Here’s your pick for the best design in our Portland flag contest

Good evening from the BDN Portland office on Congress Street. It’s been a heavy week. Let’s decompress with this aerial video of people paddleboarding at Higgins Beach.

What we’re talking about

After three rounds of rating and voting, expert judges and hundreds of BDN Portland readers have chosen a winner in our contest to design a better flag.

I’m pleased to announce that the winner is Matthew Morey’s “Portland Beacon.

“Portland Beacon” by Matthew Morey of South Portland

“Portland Beacon” by Matthew Morey of South Portland

(If you’re reading this post in your email and can’t see the image, click here to check it out.)

The idea for the contest started when Seth Koenig wrote up a blog post in late December about a TED Talk that criticized the design of Portland’s current flag. In his talk, radio host Roman Mars referred to it as an “S.O.B.,” or “Seal On a Bedsheet.”

We put out a call for designers to send ideas. We got 84 proposals. Of those, judges narrowed the picks down to the 10 best. Then you voted for your favorite three designs.

Of those three, you said that “Portland Beacon,” was the best. Second place was Jewel of Casco Bay, by Jeff Woodbury, and third was “Resurgam Flag 2″ by Jeremy Hammond.

Morey’s flag features a lighthouse, which may not be a literal physical characteristic of the city, but does carry some symbolic weight.

Part of the purpose of the design, Morey explained, was to “display a beacon of pride in being a Portlander and a beacon of welcome to all others … The lighthouse also represents Portland’s rich history in the maritime industries which helped Portland become the diverse, ever-growing city it is today.”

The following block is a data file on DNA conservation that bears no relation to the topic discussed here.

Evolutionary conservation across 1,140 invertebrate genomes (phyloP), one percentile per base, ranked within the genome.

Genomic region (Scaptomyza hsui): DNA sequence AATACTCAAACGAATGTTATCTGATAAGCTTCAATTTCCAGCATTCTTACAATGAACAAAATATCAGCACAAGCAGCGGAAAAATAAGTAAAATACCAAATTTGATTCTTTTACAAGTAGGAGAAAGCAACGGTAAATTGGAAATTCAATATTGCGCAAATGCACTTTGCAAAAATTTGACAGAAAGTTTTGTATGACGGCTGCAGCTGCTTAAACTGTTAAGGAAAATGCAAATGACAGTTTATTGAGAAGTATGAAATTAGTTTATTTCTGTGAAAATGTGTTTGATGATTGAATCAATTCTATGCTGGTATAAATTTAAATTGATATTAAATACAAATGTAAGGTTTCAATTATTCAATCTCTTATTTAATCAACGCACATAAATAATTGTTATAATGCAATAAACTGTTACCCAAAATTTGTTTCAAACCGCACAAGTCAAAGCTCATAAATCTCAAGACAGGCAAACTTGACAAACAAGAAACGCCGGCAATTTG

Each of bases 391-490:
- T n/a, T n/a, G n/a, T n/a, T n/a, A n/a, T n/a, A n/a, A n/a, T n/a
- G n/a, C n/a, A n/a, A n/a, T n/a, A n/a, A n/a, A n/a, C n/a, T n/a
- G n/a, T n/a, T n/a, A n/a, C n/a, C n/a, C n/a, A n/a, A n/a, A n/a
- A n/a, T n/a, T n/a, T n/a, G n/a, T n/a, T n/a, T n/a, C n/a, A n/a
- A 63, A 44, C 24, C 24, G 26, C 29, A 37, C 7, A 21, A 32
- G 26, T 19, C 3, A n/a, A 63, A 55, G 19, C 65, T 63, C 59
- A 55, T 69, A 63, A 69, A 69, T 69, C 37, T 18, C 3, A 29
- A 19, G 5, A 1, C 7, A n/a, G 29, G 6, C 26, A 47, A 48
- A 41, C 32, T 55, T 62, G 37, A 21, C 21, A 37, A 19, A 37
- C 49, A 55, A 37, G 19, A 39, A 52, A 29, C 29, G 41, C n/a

Congrats to Matthew. Next question: Who wants to take the next step and make this Portland’s next flag?

ICYMI

The city’s most dangerous intersections for cyclists, mapped — Sam Shepherd crunched the numbers on the intersections in the city that saw a disproportionate number of bicycle accidents — cars hitting bikes and vice versa — between 2011 and 2015. What he found:

“When you factor in the number of cars that typically pass through it, the intersection of Adelaide and Read streets at Forest Avenue was the most dangerous for cyclists over those five years. In other words, the ratio of bike crashes to traffic was higher than at other intersections.”

Mercy Hospital is offering buyouts to nearly 100 employees — Joe Lawlor reported last evening that the buyouts were offered to employees over the age of 60 who have been on the job 10 years or more. It’s “an effort to trim expenses as part of its plan to consolidate operations at its Fore River complex,” he writes.

The New York Times spends 36 hours in Portland — And the writer didn’t even mention our various coffee options. Madness.

Big ideas

Pokemon Go is what the world needs right now — I feel like we’re entering the post-backlash news cycle of the summer’s biggest cultural phenomenon. After the terror attacks and violence home and abroad, and during an extraordinarily acrimonious election, maybe playing a game outside with friends isn’t that bad.

My friend taught me that fly-fishing and life lessons are synonymous — “In fly-fishing and in life … the memorable moments, big and small, are captured when you’re fully invested in the present.”

Correction: Last night’s newsletter cited court documents that alleged that a pregnant city employee, who sued Portland for discrimination after she was fired, was kicked in the stomach while on the job. That was incorrect. She was “nearly” kicked, the complaint states. We updated the post this morning as soon as we discovered the error. We’ll strive to do better.


Got any interesting story ideas, suggestions or links to share? Email Dan MacLeod at dmacleod@bangordailynews.com, or tweet @dsmacleod.

As always, like BDN Portland on Facebook for more local coverage.

Dan MacLeod

About Dan MacLeod

Dan MacLeod is the editor of BDN Portland. He's an Orland native who first moved to Portland in 2002. He's been a journalist since 2008, and previously worked for the New York Post and the Brooklyn Paper.